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  • Why Celebrities Are Going to Space —and What it Means for our Future | Arts – Harvard Crimson

 November 2

by Carolina

Humans have long dreamed of going to space, and now, the wealthiest and most famous can buy the chance to make this vision a reality. Celebrities such as Tom Hanks, Angelina Jolie, Leonardo Dicaprio, and James Cameron have all purchased tickets to fly on an upcoming space flight. Several weeks ago, “Star Trek” actor and pop culture icon William Shatner became the oldest man to travel to space with Jeff Bezos and his aerospace company Blue Origin. Others, like Billie Eilish, have spoken out about their desire to do literally anything else.

This new “space craze” began in 2013 when Richard Branson, the CEO of spaceflight company Virgin Galactic, announced he was selling seats for a sub-orbital flight that would take its guests 50 miles up Earth’s atmosphere to the edge of space, all in the span of a few minutes. Ticket prices quickly jumped to $200,000, with a star-studded flight list of famous actors, musicians, and billionaires among the first to book their spots. Jeff Bezos’ space mission for wealthy patrons took place aboard the vessel New Shepard, which blasted off just a few weeks ago with Shatner and several other crew members. Both businessmen have evidently foreseen the potential rise of space tourism as an industry funded by the ultra-rich. With the one-percenters already able to indulge their every other whim, who’s not to say they can’t go to space too?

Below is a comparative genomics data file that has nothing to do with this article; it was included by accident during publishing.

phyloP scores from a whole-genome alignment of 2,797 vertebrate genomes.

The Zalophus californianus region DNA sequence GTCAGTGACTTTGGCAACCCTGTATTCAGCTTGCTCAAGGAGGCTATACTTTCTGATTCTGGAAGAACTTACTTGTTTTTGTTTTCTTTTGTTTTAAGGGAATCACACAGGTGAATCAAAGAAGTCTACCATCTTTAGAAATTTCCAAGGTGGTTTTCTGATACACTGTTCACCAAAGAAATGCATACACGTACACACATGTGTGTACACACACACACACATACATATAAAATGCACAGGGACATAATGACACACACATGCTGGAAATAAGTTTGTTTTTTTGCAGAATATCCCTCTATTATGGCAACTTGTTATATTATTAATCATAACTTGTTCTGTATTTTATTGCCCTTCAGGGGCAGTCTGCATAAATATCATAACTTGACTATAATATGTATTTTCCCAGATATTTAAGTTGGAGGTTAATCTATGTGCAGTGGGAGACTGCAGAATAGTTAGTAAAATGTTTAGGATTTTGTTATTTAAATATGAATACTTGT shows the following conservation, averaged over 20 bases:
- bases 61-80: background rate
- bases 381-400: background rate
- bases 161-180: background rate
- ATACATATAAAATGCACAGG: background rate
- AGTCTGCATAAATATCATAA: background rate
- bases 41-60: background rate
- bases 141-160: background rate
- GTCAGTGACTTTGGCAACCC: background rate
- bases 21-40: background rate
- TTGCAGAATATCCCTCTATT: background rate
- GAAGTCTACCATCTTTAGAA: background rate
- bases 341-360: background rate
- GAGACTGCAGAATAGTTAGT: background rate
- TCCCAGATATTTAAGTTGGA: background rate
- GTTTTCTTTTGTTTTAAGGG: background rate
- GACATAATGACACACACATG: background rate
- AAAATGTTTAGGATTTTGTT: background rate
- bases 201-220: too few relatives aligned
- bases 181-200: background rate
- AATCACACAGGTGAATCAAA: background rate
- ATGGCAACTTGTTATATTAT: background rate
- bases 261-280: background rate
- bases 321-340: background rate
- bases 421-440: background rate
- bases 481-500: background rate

Some celebrities chose to purchase tickets for reasons related to the production of their art. Singer and pop star Lady Gaga intends to be the first person to sing in space, and a source told Us Weekly that she plans to take a month of vocal training to prepare for this bizarre experience. Fellow pop singer and ticket holder Justin Bieber even floated the possibility of filming a music video in space.

The idea of capitalizing on the allure of space to boost an artist’s image and connect with their audience in a fresh way can be seen as a bold and brilliant PR move. After all, many people have dreamed of going to space in some way or another, and the prevalence of space-related content in media cannot be understated. William Shatner himself appeared on TV screens for decades traversing the “last frontier“ as the iconic Captain Kirk before journeying to actual space for a few minutes. Recent trending content in pop culture has also capitalized on the allure of space, from Disney+’s space epic “The Mandalorian” to Dua Lipa’s galaxy-themed song “Levitating.”